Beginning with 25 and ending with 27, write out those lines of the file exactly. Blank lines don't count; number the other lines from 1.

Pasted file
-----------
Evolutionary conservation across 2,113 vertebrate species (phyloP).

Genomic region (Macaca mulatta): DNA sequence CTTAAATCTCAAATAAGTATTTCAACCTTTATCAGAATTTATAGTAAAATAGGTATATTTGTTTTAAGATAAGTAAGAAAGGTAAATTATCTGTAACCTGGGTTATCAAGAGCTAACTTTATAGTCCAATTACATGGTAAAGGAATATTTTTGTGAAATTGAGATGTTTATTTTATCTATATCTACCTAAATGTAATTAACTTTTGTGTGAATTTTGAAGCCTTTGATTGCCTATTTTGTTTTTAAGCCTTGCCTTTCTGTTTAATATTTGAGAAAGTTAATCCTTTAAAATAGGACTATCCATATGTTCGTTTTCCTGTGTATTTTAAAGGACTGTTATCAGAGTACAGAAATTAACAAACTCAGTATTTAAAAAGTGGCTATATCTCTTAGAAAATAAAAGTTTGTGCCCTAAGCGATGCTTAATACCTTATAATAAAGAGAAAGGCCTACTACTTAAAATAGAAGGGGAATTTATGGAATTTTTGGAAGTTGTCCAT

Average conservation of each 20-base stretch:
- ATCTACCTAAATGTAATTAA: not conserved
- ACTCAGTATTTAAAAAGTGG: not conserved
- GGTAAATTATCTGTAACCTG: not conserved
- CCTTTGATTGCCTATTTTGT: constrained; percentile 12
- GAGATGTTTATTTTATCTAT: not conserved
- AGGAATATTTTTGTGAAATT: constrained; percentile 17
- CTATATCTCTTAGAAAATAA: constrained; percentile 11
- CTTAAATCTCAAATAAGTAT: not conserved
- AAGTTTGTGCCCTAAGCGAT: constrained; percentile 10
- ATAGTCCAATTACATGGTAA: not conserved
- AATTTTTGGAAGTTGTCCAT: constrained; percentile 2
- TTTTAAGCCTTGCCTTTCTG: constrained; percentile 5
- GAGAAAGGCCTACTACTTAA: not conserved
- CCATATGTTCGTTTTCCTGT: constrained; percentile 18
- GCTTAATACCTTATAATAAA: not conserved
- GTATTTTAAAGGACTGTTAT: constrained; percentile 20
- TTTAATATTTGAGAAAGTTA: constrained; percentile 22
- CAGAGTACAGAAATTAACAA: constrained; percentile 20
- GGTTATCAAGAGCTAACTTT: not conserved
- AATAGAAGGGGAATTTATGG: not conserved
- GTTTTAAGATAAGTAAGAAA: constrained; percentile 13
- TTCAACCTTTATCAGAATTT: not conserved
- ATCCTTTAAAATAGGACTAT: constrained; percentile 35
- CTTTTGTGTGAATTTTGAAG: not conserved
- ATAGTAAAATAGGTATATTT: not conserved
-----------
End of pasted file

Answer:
- TTCAACCTTTATCAGAATTT: not conserved
- ATCCTTTAAAATAGGACTAT: constrained; percentile 35
- CTTTTGTGTGAATTTTGAAG: not conserved